We were happy to learn that Brookland got another Capital Bikeshare (CaBi) station at the corner of 18th and Monroe NE near Burroughs School. It seems like a great location, connecting the Metro and 12th Street with those deeper in our neighborhood and in Woodridge. Time to get a CaBi membership if you don’t have one already.
We thought readers would be happy to hear about the addition of a badly needed additional transportation option starting in March. The new express bus line, the G9, will run from Mt. Rainer to 14th Street NW along Rhode Island Avenue.
The G9 will run every 15 minutes and only during rush hours (from 6 am to 9 am and 3 pm to 7 pm, Monday through Friday).
Metro points out that service will run both directions during those hours, unlike some other routes that only run one direction during peak hours. The agency is in the process of developing printable timetables and maps.
The G9 is coming to Rhode Island Avenue in March 2017! We remain in close contact with WMATA on it and it remains on schedule for March 2017 pic.twitter.com/SsfH3eiMQi
In recent months we have posted about two DDOT Crosstown Study workshops, which sought feedback from the community about improvements along the east-west connections in Wards 1 and 5. Now you can see proposed changes that have been submitted on this Interactive Map. Greater Greater Washington also has a nice write up of proposed changes, which includes new bike lanes and dedicated bus lanes that would make getting from Brookland to Columbia Heights quicker and safer for bikers.
There will be a third workshop to gather input on the potential plans on June 9th from 6:00 – 8:00 pm at Trinity Washington University. In addition to this workshop, DDOT will have a Public Engagement Event on Saturday, June 11 from 10:00 am – 1:00 pm at the Monroe Street Farmers Market (716 Monroe Street NE). For more info on these two events go here.
Earlier this month we wrote about a meeting DDOT was holding about the future of the Monroe Street Bridge. We attended the meeting and learned that the bulk of the project will be repairs to the substructure which has cracks and exposed re-bar in the columns, and the replacement of the superstructure which will extend the life of the bridge for another 75 years. A few days after the meeting DDOT launched this website for the project which includes an option to submit feedback.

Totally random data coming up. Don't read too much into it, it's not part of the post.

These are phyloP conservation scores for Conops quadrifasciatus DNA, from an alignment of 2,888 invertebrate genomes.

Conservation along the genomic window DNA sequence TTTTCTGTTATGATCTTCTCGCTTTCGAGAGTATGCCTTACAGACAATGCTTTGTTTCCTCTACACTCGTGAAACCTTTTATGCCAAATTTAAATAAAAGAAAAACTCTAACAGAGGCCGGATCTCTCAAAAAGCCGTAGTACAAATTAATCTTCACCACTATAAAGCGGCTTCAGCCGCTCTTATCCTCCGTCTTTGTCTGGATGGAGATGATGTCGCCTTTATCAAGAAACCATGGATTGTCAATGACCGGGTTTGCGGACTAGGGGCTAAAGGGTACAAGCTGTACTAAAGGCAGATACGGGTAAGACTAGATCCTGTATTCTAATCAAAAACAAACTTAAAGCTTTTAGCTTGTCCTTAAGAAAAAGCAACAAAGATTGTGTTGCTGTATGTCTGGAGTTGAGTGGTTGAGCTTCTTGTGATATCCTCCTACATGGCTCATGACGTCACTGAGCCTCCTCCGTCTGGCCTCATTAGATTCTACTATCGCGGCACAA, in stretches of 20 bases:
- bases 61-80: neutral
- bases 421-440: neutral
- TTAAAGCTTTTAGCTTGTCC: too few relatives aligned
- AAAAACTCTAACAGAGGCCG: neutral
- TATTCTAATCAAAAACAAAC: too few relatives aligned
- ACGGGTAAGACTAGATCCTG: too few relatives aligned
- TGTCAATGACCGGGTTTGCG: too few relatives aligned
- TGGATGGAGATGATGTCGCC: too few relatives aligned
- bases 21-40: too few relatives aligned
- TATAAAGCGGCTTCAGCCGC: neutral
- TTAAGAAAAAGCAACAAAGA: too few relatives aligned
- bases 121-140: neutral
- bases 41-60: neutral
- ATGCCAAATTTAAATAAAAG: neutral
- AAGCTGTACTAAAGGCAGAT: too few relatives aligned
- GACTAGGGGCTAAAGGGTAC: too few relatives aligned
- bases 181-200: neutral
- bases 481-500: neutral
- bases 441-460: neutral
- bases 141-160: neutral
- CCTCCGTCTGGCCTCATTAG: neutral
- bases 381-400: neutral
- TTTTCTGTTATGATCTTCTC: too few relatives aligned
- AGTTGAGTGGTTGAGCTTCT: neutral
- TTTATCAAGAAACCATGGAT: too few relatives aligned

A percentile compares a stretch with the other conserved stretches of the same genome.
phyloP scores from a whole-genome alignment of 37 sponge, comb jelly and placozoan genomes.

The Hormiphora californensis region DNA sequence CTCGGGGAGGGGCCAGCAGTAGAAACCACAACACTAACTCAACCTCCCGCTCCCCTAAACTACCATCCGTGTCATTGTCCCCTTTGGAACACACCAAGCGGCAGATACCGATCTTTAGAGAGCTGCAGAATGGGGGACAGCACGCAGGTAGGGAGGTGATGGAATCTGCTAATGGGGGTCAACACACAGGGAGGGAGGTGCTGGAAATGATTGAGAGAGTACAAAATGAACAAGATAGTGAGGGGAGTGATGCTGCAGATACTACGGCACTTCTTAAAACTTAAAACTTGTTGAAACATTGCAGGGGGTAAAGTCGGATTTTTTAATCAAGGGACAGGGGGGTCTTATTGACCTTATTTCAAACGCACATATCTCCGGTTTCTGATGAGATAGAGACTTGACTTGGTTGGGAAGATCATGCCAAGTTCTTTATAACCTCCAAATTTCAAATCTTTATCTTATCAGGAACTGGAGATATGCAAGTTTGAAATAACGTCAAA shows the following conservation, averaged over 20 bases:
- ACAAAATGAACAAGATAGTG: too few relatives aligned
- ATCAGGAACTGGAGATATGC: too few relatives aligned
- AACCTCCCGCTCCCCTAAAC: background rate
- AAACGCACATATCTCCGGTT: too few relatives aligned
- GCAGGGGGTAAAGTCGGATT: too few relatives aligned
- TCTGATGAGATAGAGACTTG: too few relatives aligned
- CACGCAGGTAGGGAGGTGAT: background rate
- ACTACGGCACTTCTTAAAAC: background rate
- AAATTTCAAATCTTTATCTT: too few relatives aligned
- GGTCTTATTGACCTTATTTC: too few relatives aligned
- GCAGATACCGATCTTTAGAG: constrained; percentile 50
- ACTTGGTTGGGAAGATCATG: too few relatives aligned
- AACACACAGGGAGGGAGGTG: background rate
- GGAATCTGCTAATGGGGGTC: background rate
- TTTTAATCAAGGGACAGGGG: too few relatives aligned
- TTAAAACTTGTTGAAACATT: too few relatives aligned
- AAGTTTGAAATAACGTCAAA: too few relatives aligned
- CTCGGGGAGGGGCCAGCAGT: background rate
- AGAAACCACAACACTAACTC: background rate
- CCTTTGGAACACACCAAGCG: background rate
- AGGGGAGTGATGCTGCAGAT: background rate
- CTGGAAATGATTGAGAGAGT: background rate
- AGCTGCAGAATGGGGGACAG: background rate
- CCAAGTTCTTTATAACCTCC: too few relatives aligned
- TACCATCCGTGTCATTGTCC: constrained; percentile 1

The project will be conducted in two Phases, Phase One will be construction and repairs to the north side and Phase Two will cover the south side. It is hard to look at the rendering of the new bridge and not notice that it will be vastly different than the current colorful (if worn and rusty) one. When asked about the new fencing the DDOT representatives described it as “state of the art”, “very modern and…very good looking”. They added that the fence will appear invisible and will stay clean looking. Notably, the fence must adhere to WMATA requirements about height and depth. When questioned by the Brookland Bridge about the lack of neighborhood character, DDOT suggested that there may be a chance to add a sculpture or some other artistic element, but that there are no plans to alter the current design to do so. This prompted us to ask if the purpose of the meeting was to inform the community or to gather feedback. The representatives said it was just to convey the decisions that have been already been made. They added that instead of gathering community feedback they relied on the Office of Planning to articulate the communities needs.
The DDOT representatives expressed that they looked at several options but given constraints like schedule and budget, this is most practical design. Further, this project is on a “fast track” because of the degraded condition of the bridge. As a result, several of the meeting attendees requested copies of the studies and analysis done to arrive at this design. DDOT promised to post that information on the project website, but we have not seen it posted yet.
Another topic of lively discussion was why the project is not going to unify the Met Branch Trail since this would seem like the opportune time to do so. Currently the trail ends at the Franklin Street bridge, and riders must then bike down 8th Street NE and then the Trail picks back up at Monroe Street NE. The DDOT representatives explained that unifying the trail would require a tunnel under the bridge, and that there is not enough space to do feasibly and that the cost would be too high. However, there will be dedicated bike lines on the bridge and a new traffic signal at the intersection of 8th and Monroe that should help bikers navigate their way across Monroe Street NE.
In addition to the bridge re-build, the project includes sidewalk improvements along 8th Street between Monroe and Lawrence NE, and on Monroe between 8th and 9th Streets, NE. Also, overhead lines will be placed under ground from 7th – 9th Streets on Monroe Street NE. At least this will improve the aesthetic of that limited area.
Quite frankly, we walked away disappointed with the design, it just feels soulless. For readers unaware, the bridge was painted in 2001 by area residents, as a memorial to area youth who have passed away.
We will let you know when we learn of anything significant.
We thought readers who use and live along Monroe Street NE would be interested in the notice from DDOT below regarding an upcoming DDOT roadway improvement project. According to the notice, the sidewalks, curbs, gutters, and roadway on Monroe Street NE between 12th Street, NE and 16th Street, NE will be spruced up. The project is starting on Thursday April 21st and will continue Monday through Saturday from 7:00 am – 7:00 pm till complete, so look out for delays and lane closures then.